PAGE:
There’s no magic bullet to solve thorny policy questions. Minimum wage is an increasingly popular way to tackle income stagnation and inequality, but it requires a trade-off: higher wages will cause some degree of job loss.
After the District of Columbia instituted a minimum wage hike earlier this year, the city needed to understand how the increase in wages would affect D.C. workers. The District is increasing the minimum wage incrementally until it reaches $15 in 2020.
To analyze the impacts of this policy, the D.C. Office of Revenue Analysis used the REMI model. The authors of the resulting report found that District residents will see an average increase in income of roughly 20 percent. At the same time, around 3.4 percent of residents will lose their jobs.
While these findings appear largely positive, reports on minimum wage impacts often reach differing conclusions and spark fierce debate.
For example, two universities researched the effects of Seattle’s minimum wage increase and produced opposing results. Seattle recently adopted a tiered system of wages, requiring large employers who don’t provide benefits to pay $15 per hour and small employers who do provide benefits to pay $11. University of California, Berkeley found that the minimum wage increase helped workers, while University of Washington found that the reduction in employee hours outweighed the increase in wage.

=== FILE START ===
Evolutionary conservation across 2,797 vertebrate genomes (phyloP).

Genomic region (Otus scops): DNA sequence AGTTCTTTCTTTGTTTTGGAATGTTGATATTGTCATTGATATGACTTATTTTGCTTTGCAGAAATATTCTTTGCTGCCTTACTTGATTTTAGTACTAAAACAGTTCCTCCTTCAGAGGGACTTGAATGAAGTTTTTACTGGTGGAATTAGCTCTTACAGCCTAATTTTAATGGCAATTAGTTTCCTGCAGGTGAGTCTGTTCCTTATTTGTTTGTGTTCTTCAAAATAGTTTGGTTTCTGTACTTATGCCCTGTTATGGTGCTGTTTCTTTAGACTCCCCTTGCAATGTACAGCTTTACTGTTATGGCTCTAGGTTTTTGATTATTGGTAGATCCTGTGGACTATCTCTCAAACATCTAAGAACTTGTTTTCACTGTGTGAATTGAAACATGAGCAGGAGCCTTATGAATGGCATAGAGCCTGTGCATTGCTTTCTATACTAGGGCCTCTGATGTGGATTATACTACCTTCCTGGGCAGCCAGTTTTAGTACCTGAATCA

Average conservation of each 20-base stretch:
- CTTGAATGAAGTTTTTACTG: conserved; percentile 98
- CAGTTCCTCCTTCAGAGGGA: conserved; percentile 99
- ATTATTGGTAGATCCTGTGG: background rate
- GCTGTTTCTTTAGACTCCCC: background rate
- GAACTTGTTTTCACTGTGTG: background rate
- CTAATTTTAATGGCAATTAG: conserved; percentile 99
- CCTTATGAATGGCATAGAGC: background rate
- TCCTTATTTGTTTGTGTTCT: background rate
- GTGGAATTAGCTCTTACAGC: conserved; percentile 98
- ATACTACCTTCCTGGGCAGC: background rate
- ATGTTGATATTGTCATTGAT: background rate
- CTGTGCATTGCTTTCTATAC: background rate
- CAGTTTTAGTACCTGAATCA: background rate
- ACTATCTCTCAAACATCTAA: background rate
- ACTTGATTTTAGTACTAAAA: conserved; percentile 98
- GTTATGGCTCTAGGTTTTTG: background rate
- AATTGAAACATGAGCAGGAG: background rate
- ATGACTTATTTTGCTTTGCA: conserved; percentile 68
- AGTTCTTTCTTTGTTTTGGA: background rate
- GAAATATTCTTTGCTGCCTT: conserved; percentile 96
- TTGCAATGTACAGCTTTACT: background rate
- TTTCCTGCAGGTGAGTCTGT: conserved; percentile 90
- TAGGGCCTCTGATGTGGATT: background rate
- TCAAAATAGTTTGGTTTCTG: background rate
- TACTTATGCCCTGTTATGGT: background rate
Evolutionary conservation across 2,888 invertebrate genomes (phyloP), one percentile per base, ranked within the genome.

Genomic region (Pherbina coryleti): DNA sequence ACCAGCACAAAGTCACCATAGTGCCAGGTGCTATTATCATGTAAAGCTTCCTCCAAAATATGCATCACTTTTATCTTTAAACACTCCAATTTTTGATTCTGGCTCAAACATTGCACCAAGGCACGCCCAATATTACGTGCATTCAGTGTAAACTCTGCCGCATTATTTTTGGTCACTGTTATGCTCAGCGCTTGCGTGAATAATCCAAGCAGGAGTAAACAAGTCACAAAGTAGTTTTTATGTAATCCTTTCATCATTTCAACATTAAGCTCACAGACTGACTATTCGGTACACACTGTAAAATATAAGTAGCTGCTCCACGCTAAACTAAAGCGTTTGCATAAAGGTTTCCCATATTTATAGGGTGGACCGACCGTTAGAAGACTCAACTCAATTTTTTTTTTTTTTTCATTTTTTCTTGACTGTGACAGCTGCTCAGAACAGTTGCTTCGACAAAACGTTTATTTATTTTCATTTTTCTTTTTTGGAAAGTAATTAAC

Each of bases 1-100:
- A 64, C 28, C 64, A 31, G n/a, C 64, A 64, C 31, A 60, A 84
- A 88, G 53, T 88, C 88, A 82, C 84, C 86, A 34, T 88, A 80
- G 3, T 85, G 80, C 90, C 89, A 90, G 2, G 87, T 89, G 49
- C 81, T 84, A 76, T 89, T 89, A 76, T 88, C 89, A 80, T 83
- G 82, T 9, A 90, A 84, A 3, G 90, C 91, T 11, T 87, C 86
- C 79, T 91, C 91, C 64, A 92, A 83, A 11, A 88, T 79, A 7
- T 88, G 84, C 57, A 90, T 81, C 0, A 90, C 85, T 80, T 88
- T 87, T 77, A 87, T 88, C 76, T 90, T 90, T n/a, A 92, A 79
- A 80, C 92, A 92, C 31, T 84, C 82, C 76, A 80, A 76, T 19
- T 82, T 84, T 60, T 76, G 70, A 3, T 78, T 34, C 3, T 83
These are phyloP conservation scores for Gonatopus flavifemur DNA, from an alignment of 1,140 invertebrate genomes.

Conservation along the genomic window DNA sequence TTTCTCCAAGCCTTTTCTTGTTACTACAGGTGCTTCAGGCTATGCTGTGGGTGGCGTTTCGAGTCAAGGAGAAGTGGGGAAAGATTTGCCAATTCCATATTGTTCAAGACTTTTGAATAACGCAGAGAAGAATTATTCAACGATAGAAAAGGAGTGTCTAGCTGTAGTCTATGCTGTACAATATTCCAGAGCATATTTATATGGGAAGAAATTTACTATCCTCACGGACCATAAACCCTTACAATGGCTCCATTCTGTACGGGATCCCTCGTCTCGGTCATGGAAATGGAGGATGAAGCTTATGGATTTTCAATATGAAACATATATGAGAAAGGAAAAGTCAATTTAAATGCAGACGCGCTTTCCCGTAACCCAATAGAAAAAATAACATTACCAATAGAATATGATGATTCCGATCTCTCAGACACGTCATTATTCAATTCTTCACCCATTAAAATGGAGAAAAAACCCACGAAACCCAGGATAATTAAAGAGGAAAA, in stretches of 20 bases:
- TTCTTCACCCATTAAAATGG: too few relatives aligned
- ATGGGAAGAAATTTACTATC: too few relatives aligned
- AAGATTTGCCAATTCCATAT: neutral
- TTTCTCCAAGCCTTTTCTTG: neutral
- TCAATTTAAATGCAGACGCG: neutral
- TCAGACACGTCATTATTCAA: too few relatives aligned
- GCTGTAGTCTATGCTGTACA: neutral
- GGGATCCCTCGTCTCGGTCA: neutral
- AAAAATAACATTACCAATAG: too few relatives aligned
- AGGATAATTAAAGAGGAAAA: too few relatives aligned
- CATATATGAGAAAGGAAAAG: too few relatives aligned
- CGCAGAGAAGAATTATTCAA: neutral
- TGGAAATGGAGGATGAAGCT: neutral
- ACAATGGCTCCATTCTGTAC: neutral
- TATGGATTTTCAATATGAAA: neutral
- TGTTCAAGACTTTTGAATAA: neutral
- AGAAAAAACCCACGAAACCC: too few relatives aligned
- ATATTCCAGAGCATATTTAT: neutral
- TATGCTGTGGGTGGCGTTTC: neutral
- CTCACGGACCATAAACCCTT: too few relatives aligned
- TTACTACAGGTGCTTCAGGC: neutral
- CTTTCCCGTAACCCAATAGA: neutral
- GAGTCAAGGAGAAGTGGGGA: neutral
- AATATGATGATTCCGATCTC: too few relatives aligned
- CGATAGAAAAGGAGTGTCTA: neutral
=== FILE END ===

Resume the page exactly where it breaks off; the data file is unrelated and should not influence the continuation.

Why the difference? Differences in methodology can lead to vastly different sets of predictions. For example, an important methodological factor when studying minimum wage impact is which workers to study. The UW study excluded workers at businesses with more than one location, effectively excluding 48% of Seattle’s low-wage workforce. Bloomberg View called the move “a glaring weakness.”
Other studies focus on subgroups of the population such as teenagers or restaurant workers. These are important subgroups to study, but when it comes to making policy decisions, it is crucial for decision-makers at all levels of government to estimate broader impacts as well.
The D.C. analysis studies all workers in the city and predicts that the wage increase will impact 60,000 District residents. The authors also consider the effects of the wage increase on D.C.’s substantial commuting population.
Rigorous analysis, such as that undertaken by the D.C. Office of Revenue Analysis, exposes the complexity of issues such as minimum wage and ultimately leads to more realistic expectations and better policy.